• centers human connection in the form of collaboration or interpersonal communication.

In an era of distance learning, many teachers have opted for web-based, adaptive programs. On the surface, these tools may create the illusion of active screen time, but the reality is that they are no more than glorified, adaptive worksheets that industrialize learning in our classrooms. They are, in fact, the epitome of passive screen time, causing students to focus more on mindlessly consuming academic content through videos and multiple-choice questions, as opposed to learning through critical thinking and problem solving.

We can achieve active screen time during distance learning by transitioning away from programs that promote content consumption and towards practices like complex instruction that allow students to actively use their devices for problem-solving and social connection, with academic content being a conduit for dialogue and discourse.

Tip 3: Create ample opportunities for dialogue and discourse

Just as we know, in our heart of hearts, that worksheet-based instruction is not learning, we know that teachers teach best when they are conversing with students. We know that students retain information when they’ve interacted with it—when they’ve asked questions, challenged their peers’ thinking, and otherwise made meaning through the co-construction of knowledge in a social classroom.

We especially cannot afford to lose social learning in a time where students are feeling isolated.

As it turns out, creating opportunities for dialogue and discourse also makes for a more sustainable way to teach and learn through a pandemic. Some believe that managing the complexities of dialogue and discourse is ultimately more challenging and less sustainable, but I argue the opposite. By investing in creating classroom cultures where learning is co-constructed through dialogue and discourse, teachers ultimately enter into a partnership with students, allowing them to play a critical role in the construction of knowledge and understanding. This, in turn, can take some of the pressure off teachers who otherwise feel they solely shoulder the responsibility of students’ learning.

In my experience with distance learning, open-ended tasks are especially effective for this. By providing all of my students with the same open-ended task, or as Stanford education professor Jo Boaler calls them, “low floor, high ceiling” tasks, students of varying abilities can learn through problem-solving, creating multiple pathways for solving a problem.

Open-ended exercise example that encourage students to learn through discourse and experimentation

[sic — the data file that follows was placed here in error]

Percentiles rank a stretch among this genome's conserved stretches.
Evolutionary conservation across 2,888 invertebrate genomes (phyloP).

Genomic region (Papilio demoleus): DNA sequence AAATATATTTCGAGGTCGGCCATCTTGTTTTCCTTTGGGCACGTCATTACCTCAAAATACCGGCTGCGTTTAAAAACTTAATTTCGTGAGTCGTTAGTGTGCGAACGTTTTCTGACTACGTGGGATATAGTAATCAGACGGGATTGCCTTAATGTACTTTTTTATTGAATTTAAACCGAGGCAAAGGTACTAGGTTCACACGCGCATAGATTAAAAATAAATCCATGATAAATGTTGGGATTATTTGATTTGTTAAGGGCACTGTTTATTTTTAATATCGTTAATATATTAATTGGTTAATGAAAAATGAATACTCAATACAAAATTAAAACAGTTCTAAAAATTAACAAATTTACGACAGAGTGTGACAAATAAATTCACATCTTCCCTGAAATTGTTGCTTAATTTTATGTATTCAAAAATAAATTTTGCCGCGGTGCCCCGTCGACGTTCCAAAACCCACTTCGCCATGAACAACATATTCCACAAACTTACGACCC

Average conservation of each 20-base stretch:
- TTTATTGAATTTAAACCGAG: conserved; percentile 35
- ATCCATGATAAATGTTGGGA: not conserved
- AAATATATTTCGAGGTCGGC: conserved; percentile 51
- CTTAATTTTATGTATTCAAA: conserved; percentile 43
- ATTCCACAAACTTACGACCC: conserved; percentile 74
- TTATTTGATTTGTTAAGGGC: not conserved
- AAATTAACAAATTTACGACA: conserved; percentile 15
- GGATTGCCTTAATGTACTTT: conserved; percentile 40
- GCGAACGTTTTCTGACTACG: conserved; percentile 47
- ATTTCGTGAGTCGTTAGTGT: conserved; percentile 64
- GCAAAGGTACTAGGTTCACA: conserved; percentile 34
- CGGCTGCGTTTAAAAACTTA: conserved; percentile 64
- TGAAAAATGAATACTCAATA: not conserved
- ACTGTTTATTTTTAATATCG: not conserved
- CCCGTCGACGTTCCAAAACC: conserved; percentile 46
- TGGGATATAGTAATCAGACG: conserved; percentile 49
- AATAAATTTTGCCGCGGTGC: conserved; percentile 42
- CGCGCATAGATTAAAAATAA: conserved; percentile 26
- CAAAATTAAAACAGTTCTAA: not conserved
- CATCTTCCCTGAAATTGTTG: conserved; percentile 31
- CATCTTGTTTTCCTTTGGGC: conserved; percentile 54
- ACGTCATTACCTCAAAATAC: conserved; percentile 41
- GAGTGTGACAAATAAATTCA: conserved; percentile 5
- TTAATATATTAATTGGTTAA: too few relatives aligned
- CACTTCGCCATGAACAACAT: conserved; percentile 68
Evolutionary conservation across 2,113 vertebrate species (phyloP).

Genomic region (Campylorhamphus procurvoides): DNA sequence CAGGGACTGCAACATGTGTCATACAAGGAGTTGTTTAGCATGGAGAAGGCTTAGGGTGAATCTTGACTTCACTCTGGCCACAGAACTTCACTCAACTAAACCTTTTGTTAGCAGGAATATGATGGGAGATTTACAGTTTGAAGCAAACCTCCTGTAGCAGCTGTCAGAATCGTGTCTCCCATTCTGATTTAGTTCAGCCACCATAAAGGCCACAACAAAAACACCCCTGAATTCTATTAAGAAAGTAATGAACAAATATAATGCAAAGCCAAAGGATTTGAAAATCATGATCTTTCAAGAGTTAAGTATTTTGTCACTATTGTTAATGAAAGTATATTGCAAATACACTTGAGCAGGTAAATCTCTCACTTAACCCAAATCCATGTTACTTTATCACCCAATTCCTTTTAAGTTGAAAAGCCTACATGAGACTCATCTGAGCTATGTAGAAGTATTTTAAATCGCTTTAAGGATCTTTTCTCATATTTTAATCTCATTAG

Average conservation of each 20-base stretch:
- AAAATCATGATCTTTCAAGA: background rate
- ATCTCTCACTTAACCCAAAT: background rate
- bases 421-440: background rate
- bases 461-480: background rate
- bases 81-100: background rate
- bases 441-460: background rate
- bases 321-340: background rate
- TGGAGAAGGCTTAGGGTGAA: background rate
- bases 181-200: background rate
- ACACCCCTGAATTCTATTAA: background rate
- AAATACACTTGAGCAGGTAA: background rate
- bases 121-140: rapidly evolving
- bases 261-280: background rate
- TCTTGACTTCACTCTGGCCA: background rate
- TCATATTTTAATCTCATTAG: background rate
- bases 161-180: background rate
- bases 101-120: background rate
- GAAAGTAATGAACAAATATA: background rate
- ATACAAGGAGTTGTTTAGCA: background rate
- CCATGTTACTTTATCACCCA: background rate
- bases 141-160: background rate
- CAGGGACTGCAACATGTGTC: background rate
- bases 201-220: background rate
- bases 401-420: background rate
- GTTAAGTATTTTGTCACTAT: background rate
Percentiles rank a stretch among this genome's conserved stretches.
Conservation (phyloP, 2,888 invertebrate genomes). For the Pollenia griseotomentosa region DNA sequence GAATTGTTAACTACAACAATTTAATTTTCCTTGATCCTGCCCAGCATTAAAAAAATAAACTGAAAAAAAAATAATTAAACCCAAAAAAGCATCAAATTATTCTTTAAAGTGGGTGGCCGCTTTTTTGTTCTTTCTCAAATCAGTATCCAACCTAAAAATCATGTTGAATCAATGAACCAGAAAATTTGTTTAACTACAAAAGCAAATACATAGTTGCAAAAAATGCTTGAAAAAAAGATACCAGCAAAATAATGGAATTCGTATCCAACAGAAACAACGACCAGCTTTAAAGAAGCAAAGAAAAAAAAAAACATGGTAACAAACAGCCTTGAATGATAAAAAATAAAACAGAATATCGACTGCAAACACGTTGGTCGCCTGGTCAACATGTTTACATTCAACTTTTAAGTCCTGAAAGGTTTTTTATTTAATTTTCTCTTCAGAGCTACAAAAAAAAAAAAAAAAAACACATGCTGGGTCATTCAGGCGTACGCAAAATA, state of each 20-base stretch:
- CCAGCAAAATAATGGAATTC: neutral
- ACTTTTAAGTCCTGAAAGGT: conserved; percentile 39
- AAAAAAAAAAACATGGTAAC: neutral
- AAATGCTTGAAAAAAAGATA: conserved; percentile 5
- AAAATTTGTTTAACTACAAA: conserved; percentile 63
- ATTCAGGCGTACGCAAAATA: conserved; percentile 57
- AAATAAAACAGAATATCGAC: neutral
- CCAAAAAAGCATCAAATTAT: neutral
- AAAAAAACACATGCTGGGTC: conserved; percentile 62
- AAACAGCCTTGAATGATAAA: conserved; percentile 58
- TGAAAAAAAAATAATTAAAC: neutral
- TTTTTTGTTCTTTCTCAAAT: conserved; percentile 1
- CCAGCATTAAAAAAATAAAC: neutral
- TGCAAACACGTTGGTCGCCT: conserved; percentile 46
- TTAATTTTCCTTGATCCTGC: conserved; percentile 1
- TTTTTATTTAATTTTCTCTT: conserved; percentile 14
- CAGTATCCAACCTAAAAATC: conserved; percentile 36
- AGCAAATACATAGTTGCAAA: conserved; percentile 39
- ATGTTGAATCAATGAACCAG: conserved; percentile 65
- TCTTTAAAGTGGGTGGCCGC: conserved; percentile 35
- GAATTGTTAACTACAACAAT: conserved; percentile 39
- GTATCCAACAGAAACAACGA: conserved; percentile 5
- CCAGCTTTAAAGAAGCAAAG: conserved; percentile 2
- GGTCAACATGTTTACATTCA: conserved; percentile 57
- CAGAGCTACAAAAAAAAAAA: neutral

Image Credit: © Paul Emerich France (2020), “Humanizing Distance Learning: Centering Equity and Humanity in Times of Crisis.”

In the example above, my students used Seesaw to demonstrate various solutions for this open-ended task. Some drew pictures like you can see in image, while others used the translucent brown squares to construct the area of the garden.

While students are working on a task like this one, teachers can send them into break out groups for small-group discussion. They can even articulate their thinking in paper journals, allowing them a break from the screen.

Student reflection journal
Image Credit: © Paul Emerich France (2020), “Humanizing Distance Learning: Centering Equity and Humanity in Times of Crisis.”

Best of all, though, open-ended tasks make for active screen time, with students using technology only to discuss the problem or demonstrate their method for problem-solving. This is what distance learning with a minimalist approach to education technology integration can look like

Looking Toward a Future of Education Minimalism

Maximalism has found its way into all parts of the education system through an inundation of worksheets, workbooks, and an otherwise excess of learning tools that add complexity without adding value. This isn’t sustainable, and it hasn’t been for quite some time.

We are presented with an opportunity as we look past the COVID-19 era. We must rebuild our education system with a needs-based approach and consider ways that we can remove the vestigial structures within our classrooms that limit the humanization of learning, especially when we return to school buildings.

For now, as we continue distance learning, this requires minimizing your reliance on unnecessary apps and centering your students’ needs to connect with one another. But beyond the health crisis, it entails revolutionizing the way we teach from the ground up. It will take all of us—teachers, administrators and parents—looking at ourselves and reexamining our practices and attitudes towards education.